12 thoughts on “To the ‘ALL DOWN TO PEOPLE LIKE YOU’ commentators…

  1. silkworm says:

    Hi Steve

    No, I am not on Facebook, nor do I follow anyone on Facebook. I am thinking of getting together with some of the local Sydney atheists / rationalists / freethinkers and starting a new website or joining an existing one. My input would be along the lines of Jesus skepticism and its relevance to secularism. But perhaps the following account will help explain why I don’t have my own Facebook page.

    Yes, Godfrey did have verbal diarrhoea, and I was very restrained in my responses to him, until the very end, when I could handle him no more. Unfortunately I am not always that restrained or objective. Yesterday I flew off the handle on a supposedly progressive Australian blog, Larvatus Prodeo (LP), and I got banned for 24 hours for responding immoderately to the provocations of the site owner, one Dr Mark Bahnisch (I called him a joke as a progressive, and then a fascist), and later, those of the thread author, a woman called Kim. The thread was about a TV show the previous night on the relationship between atheism and religion.

    I have a reputation at LP as a firebrand New Atheist (though I described myself yesterday as an ignostic (“there is no coherent definition of God, so discussion is meaningless”), and the “progressive” Christians at LP have it in for me. My persona there is quite different from the objective and cautionary one I present here and at the Tim Channel. In any case, Mark and Kim are hostile to me (and I to them), so when the opportunity to attack The New Atheists presented itself, they seized on it. I sensed that I was being set up for a trap, and I stupidly fell into it.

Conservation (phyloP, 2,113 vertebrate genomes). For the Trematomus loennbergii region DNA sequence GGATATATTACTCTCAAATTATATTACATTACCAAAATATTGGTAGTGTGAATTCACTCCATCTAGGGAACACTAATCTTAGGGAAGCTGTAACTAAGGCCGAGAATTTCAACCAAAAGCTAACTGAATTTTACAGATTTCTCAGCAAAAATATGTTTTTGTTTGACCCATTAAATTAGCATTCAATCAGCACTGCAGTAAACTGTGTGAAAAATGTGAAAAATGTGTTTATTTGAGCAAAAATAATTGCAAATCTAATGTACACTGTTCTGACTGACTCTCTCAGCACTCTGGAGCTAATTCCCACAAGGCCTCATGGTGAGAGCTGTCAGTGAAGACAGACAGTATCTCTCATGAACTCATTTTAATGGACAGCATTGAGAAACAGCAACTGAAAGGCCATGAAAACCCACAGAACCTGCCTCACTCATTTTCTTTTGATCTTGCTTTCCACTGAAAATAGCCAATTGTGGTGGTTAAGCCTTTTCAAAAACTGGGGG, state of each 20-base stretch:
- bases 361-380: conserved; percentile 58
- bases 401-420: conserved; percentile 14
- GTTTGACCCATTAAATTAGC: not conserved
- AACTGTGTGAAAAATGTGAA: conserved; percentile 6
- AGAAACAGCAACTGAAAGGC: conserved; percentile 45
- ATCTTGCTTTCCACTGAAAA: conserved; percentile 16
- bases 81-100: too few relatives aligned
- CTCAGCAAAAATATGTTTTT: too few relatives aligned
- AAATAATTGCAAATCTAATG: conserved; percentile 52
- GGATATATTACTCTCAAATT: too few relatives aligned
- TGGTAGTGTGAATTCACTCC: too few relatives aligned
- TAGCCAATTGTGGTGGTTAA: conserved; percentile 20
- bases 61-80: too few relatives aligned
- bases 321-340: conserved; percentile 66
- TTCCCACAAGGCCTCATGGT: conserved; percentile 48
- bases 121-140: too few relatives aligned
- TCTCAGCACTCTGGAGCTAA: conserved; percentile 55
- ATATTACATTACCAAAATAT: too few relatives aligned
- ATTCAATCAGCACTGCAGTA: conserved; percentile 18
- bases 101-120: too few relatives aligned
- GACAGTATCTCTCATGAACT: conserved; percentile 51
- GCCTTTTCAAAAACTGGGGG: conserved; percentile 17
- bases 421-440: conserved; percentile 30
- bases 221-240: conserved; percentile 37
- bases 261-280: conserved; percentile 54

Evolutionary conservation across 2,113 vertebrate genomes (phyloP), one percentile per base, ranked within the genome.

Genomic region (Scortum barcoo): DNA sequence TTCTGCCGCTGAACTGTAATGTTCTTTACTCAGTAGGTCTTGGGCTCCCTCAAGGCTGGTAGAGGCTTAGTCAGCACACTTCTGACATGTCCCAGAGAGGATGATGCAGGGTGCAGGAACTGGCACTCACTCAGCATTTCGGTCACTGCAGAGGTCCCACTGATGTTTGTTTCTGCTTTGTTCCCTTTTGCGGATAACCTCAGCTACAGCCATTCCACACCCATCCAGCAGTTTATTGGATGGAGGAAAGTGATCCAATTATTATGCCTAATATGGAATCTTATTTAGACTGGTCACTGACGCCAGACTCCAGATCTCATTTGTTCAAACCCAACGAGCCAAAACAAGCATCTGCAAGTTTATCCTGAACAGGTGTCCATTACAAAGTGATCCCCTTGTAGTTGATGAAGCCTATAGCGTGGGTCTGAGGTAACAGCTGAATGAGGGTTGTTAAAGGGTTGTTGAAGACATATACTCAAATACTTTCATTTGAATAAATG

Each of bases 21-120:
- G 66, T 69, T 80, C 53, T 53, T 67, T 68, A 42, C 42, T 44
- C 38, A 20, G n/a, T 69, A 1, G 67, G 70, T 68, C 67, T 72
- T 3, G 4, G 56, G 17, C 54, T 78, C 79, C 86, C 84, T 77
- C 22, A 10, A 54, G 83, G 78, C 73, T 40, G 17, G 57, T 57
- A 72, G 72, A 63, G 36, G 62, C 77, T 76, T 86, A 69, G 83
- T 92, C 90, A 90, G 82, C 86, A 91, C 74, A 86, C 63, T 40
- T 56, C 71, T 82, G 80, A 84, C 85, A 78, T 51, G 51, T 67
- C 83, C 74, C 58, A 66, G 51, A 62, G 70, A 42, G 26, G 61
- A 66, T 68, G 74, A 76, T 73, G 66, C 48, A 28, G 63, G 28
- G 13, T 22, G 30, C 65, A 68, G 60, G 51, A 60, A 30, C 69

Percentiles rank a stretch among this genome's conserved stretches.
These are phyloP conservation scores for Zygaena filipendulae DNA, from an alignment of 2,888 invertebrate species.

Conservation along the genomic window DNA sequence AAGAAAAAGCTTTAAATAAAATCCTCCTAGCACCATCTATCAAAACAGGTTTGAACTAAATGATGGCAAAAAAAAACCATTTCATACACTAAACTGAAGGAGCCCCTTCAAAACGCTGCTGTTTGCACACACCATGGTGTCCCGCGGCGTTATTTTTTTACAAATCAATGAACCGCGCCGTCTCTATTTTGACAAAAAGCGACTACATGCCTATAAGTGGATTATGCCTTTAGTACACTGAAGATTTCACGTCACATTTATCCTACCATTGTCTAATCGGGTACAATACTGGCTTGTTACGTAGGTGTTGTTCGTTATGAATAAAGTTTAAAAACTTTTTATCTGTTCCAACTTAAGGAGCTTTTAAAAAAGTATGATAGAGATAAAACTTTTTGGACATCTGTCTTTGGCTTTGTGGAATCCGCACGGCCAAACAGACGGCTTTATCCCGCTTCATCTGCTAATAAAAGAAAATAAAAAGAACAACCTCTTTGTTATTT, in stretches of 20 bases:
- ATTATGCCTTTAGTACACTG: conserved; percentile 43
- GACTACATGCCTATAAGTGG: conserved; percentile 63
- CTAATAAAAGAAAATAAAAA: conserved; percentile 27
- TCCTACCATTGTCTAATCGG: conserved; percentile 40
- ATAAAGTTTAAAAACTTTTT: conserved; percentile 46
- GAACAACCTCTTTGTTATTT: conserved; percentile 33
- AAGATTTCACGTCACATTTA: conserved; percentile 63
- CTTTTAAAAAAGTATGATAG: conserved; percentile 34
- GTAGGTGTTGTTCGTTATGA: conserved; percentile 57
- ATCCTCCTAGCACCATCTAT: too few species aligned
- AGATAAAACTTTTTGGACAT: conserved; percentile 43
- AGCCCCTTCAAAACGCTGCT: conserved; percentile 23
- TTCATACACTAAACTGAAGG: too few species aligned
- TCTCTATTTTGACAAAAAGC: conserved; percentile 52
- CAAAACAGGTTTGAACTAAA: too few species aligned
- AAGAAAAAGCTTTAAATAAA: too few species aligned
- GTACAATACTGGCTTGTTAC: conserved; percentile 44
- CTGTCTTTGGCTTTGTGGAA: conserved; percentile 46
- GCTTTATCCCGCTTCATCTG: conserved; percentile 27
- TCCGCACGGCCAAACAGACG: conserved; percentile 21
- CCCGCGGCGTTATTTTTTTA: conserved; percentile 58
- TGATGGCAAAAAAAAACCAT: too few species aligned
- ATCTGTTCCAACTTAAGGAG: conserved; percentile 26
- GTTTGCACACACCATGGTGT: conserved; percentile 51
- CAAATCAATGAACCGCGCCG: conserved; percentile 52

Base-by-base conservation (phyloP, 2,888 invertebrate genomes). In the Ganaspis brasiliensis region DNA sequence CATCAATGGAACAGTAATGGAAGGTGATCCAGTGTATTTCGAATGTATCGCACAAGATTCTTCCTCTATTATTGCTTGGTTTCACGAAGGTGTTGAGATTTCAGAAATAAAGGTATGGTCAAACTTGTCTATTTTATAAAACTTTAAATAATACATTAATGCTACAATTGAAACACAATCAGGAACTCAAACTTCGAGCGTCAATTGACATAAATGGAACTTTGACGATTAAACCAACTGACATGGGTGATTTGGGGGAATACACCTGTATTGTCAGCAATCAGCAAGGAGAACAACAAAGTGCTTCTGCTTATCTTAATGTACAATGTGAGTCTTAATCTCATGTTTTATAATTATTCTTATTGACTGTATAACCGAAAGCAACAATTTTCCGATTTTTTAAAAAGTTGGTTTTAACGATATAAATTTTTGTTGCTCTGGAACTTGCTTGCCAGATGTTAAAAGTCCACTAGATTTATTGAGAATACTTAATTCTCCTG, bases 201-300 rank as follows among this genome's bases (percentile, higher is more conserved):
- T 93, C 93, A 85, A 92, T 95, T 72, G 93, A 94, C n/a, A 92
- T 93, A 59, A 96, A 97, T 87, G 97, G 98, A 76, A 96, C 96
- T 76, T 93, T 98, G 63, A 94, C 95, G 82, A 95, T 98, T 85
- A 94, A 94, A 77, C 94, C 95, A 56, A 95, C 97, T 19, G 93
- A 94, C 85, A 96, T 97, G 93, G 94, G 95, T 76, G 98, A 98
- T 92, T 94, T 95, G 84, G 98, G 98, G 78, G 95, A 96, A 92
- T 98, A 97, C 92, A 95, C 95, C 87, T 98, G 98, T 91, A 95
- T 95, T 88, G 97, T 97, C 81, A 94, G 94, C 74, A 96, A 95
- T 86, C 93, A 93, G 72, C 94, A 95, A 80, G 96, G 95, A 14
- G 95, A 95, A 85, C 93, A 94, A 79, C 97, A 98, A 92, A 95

Now, both Mark and Kim are traditionalist Catholics and Kim is also Jewish (go figure). Both of them hate modernity and continually attack, criticize and provoke New Atheists, and the thread was set up by these two Catholic defenders so that their fellow commenters could do just that. It’s a dishonest but effective tactic that they’ve developed. This became apparent in the second comment, which was from Mark, who quoted one of the atheists on the panel, prominent Australian feminist Eva Cox, criticizing Richard Dawkins (who was not mentioned in Kim’s opening comments about the TV panel). To his dismay, Mark was immediately taken to task by atheist blogger Lachlan O’Dea, who accused both Kim and Mark of missing the point of New Atheism in trying to disentangle ethics from the traditional domain of religion.

    Mark had to contend with this threat to his authority, and was unable to get in his attack on Dawkins, whom both he and Kim despise. It had to wait until halfway through the thread before Mark could launch his planned attack, in which – surprise, surprise – Mark would side with pseudo-feminist Rebecca Watson in the elevatorgate scandal. At the end of one of his long and laboured comments, Mark dropped the following throwaway comment: